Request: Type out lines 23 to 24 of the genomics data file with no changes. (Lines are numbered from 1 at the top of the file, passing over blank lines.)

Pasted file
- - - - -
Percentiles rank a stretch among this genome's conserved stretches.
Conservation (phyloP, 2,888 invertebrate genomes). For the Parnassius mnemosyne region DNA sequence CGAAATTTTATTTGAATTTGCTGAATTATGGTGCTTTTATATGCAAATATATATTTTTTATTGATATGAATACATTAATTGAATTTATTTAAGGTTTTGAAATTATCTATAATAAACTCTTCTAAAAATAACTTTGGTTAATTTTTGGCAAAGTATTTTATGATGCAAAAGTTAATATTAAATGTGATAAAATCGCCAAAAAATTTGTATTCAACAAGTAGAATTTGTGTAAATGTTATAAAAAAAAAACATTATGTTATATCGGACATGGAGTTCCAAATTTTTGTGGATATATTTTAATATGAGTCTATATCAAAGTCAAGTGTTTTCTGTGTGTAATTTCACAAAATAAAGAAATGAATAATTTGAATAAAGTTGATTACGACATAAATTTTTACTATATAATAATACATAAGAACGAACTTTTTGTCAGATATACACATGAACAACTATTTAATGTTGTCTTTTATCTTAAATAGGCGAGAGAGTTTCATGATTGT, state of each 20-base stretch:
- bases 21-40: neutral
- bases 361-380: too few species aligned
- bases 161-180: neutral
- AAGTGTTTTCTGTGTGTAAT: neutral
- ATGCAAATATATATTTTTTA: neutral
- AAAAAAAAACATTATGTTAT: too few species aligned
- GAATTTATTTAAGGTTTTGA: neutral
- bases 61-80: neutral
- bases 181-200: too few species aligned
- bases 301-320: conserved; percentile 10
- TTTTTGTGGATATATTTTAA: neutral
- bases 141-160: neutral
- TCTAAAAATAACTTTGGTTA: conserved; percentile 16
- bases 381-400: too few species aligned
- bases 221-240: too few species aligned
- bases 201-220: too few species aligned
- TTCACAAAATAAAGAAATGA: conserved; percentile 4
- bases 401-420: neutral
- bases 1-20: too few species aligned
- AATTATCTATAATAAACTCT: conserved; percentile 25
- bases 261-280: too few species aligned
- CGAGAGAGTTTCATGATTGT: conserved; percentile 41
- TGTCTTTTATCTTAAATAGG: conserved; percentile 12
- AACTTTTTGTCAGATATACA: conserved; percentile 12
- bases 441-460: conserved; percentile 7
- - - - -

- bases 261-280: too few species aligned
- CGAGAGAGTTTCATGATTGT: conserved; percentile 41